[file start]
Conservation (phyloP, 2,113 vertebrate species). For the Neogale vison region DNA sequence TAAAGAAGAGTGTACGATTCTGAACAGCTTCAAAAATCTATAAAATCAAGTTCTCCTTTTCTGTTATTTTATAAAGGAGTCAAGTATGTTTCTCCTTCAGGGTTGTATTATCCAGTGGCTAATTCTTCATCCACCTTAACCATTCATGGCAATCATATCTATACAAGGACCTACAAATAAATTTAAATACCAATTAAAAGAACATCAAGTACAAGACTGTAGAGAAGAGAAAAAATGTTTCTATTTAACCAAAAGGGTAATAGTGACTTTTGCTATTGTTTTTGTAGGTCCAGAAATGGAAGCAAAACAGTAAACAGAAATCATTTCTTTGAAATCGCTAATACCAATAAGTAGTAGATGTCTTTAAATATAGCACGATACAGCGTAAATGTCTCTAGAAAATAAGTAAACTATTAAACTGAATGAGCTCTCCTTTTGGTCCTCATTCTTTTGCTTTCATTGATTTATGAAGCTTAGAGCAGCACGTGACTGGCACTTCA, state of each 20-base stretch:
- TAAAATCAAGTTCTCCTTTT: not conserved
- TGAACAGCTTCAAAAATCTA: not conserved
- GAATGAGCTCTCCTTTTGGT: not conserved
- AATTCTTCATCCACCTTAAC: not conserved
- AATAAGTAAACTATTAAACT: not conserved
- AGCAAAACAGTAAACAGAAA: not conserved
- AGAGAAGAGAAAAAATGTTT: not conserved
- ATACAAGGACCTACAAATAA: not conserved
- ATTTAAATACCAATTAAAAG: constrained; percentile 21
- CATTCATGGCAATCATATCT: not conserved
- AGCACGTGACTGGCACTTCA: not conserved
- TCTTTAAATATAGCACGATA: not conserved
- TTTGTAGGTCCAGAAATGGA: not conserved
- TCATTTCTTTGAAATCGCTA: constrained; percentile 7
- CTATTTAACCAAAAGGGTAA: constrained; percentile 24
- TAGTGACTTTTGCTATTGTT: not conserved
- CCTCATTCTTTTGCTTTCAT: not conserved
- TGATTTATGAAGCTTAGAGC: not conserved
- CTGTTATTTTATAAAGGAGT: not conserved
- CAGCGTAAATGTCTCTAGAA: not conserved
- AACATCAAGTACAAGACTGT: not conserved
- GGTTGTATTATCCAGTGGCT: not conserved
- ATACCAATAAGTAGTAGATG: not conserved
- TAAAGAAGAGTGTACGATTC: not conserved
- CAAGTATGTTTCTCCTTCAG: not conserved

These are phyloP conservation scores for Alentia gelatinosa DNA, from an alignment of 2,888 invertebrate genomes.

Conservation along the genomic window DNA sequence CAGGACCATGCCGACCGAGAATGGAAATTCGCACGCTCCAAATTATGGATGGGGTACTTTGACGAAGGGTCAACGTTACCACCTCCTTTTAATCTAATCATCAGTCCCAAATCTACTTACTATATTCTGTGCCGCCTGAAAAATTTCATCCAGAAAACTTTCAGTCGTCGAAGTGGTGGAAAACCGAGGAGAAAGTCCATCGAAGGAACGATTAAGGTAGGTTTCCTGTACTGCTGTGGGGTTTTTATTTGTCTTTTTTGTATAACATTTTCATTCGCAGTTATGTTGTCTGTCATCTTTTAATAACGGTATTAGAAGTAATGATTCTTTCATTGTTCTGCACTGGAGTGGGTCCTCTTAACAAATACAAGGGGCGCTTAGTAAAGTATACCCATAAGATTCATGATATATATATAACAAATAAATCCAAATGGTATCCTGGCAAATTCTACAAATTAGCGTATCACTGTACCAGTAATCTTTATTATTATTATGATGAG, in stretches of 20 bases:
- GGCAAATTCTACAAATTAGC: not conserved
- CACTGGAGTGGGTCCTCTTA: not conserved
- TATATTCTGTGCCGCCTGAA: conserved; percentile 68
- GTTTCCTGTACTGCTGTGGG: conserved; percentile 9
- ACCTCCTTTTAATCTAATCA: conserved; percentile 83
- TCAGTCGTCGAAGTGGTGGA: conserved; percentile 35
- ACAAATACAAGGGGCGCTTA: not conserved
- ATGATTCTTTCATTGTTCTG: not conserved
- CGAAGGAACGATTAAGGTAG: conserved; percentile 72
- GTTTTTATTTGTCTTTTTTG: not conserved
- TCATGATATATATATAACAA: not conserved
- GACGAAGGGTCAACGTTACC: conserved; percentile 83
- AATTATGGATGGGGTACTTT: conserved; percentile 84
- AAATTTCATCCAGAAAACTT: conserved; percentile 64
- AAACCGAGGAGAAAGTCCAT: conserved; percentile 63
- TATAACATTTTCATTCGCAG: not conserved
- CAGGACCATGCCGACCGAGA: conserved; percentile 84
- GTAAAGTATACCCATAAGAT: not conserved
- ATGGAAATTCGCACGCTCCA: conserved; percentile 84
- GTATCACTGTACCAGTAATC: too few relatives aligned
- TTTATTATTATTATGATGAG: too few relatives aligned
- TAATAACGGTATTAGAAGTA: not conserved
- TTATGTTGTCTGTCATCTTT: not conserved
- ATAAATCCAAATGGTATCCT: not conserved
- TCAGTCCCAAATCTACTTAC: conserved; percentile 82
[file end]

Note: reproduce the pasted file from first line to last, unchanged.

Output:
Conservation (phyloP, 2,113 vertebrate species). For the Neogale vison region DNA sequence TAAAGAAGAGTGTACGATTCTGAACAGCTTCAAAAATCTATAAAATCAAGTTCTCCTTTTCTGTTATTTTATAAAGGAGTCAAGTATGTTTCTCCTTCAGGGTTGTATTATCCAGTGGCTAATTCTTCATCCACCTTAACCATTCATGGCAATCATATCTATACAAGGACCTACAAATAAATTTAAATACCAATTAAAAGAACATCAAGTACAAGACTGTAGAGAAGAGAAAAAATGTTTCTATTTAACCAAAAGGGTAATAGTGACTTTTGCTATTGTTTTTGTAGGTCCAGAAATGGAAGCAAAACAGTAAACAGAAATCATTTCTTTGAAATCGCTAATACCAATAAGTAGTAGATGTCTTTAAATATAGCACGATACAGCGTAAATGTCTCTAGAAAATAAGTAAACTATTAAACTGAATGAGCTCTCCTTTTGGTCCTCATTCTTTTGCTTTCATTGATTTATGAAGCTTAGAGCAGCACGTGACTGGCACTTCA, state of each 20-base stretch:
- TAAAATCAAGTTCTCCTTTT: not conserved
- TGAACAGCTTCAAAAATCTA: not conserved
- GAATGAGCTCTCCTTTTGGT: not conserved
- AATTCTTCATCCACCTTAAC: not conserved
- AATAAGTAAACTATTAAACT: not conserved
- AGCAAAACAGTAAACAGAAA: not conserved
- AGAGAAGAGAAAAAATGTTT: not conserved
- ATACAAGGACCTACAAATAA: not conserved
- ATTTAAATACCAATTAAAAG: constrained; percentile 21
- CATTCATGGCAATCATATCT: not conserved
- AGCACGTGACTGGCACTTCA: not conserved
- TCTTTAAATATAGCACGATA: not conserved
- TTTGTAGGTCCAGAAATGGA: not conserved
- TCATTTCTTTGAAATCGCTA: constrained; percentile 7
- CTATTTAACCAAAAGGGTAA: constrained; percentile 24
- TAGTGACTTTTGCTATTGTT: not conserved
- CCTCATTCTTTTGCTTTCAT: not conserved
- TGATTTATGAAGCTTAGAGC: not conserved
- CTGTTATTTTATAAAGGAGT: not conserved
- CAGCGTAAATGTCTCTAGAA: not conserved
- AACATCAAGTACAAGACTGT: not conserved
- GGTTGTATTATCCAGTGGCT: not conserved
- ATACCAATAAGTAGTAGATG: not conserved
- TAAAGAAGAGTGTACGATTC: not conserved
- CAAGTATGTTTCTCCTTCAG: not conserved

These are phyloP conservation scores for Alentia gelatinosa DNA, from an alignment of 2,888 invertebrate genomes.

Conservation along the genomic window DNA sequence CAGGACCATGCCGACCGAGAATGGAAATTCGCACGCTCCAAATTATGGATGGGGTACTTTGACGAAGGGTCAACGTTACCACCTCCTTTTAATCTAATCATCAGTCCCAAATCTACTTACTATATTCTGTGCCGCCTGAAAAATTTCATCCAGAAAACTTTCAGTCGTCGAAGTGGTGGAAAACCGAGGAGAAAGTCCATCGAAGGAACGATTAAGGTAGGTTTCCTGTACTGCTGTGGGGTTTTTATTTGTCTTTTTTGTATAACATTTTCATTCGCAGTTATGTTGTCTGTCATCTTTTAATAACGGTATTAGAAGTAATGATTCTTTCATTGTTCTGCACTGGAGTGGGTCCTCTTAACAAATACAAGGGGCGCTTAGTAAAGTATACCCATAAGATTCATGATATATATATAACAAATAAATCCAAATGGTATCCTGGCAAATTCTACAAATTAGCGTATCACTGTACCAGTAATCTTTATTATTATTATGATGAG, in stretches of 20 bases:
- GGCAAATTCTACAAATTAGC: not conserved
- CACTGGAGTGGGTCCTCTTA: not conserved
- TATATTCTGTGCCGCCTGAA: conserved; percentile 68
- GTTTCCTGTACTGCTGTGGG: conserved; percentile 9
- ACCTCCTTTTAATCTAATCA: conserved; percentile 83
- TCAGTCGTCGAAGTGGTGGA: conserved; percentile 35
- ACAAATACAAGGGGCGCTTA: not conserved
- ATGATTCTTTCATTGTTCTG: not conserved
- CGAAGGAACGATTAAGGTAG: conserved; percentile 72
- GTTTTTATTTGTCTTTTTTG: not conserved
- TCATGATATATATATAACAA: not conserved
- GACGAAGGGTCAACGTTACC: conserved; percentile 83
- AATTATGGATGGGGTACTTT: conserved; percentile 84
- AAATTTCATCCAGAAAACTT: conserved; percentile 64
- AAACCGAGGAGAAAGTCCAT: conserved; percentile 63
- TATAACATTTTCATTCGCAG: not conserved
- CAGGACCATGCCGACCGAGA: conserved; percentile 84
- GTAAAGTATACCCATAAGAT: not conserved
- ATGGAAATTCGCACGCTCCA: conserved; percentile 84
- GTATCACTGTACCAGTAATC: too few relatives aligned
- TTTATTATTATTATGATGAG: too few relatives aligned
- TAATAACGGTATTAGAAGTA: not conserved
- TTATGTTGTCTGTCATCTTT: not conserved
- ATAAATCCAAATGGTATCCT: not conserved
- TCAGTCCCAAATCTACTTAC: conserved; percentile 82